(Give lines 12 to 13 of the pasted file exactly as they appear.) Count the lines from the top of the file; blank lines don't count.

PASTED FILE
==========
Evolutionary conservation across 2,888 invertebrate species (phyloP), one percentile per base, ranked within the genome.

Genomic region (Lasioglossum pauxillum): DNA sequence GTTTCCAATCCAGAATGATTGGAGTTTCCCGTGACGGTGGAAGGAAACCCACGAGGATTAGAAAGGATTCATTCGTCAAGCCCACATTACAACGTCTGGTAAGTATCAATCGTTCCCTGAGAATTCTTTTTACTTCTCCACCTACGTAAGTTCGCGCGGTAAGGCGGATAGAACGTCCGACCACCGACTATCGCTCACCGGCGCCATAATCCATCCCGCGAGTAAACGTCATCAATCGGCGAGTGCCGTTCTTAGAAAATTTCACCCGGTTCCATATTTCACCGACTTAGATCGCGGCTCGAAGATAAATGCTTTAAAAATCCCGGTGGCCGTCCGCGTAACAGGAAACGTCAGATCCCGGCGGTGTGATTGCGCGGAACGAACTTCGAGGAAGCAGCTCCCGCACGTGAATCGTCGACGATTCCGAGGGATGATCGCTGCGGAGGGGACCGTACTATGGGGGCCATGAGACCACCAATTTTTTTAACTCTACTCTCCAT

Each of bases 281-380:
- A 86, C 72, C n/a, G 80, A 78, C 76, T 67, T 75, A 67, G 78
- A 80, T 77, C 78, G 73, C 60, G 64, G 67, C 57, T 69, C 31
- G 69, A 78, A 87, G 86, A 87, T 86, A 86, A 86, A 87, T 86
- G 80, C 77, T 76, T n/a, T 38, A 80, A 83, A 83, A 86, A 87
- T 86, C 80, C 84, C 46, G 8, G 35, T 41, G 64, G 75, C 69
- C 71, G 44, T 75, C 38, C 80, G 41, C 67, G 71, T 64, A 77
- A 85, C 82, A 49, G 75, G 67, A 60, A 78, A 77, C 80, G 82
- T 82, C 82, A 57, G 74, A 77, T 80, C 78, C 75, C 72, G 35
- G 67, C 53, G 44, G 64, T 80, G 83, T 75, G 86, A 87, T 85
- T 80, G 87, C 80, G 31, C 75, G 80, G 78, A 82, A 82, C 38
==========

- G 67, C 53, G 44, G 64, T 80, G 83, T 75, G 86, A 87, T 85
- T 80, G 87, C 80, G 31, C 75, G 80, G 78, A 82, A 82, C 38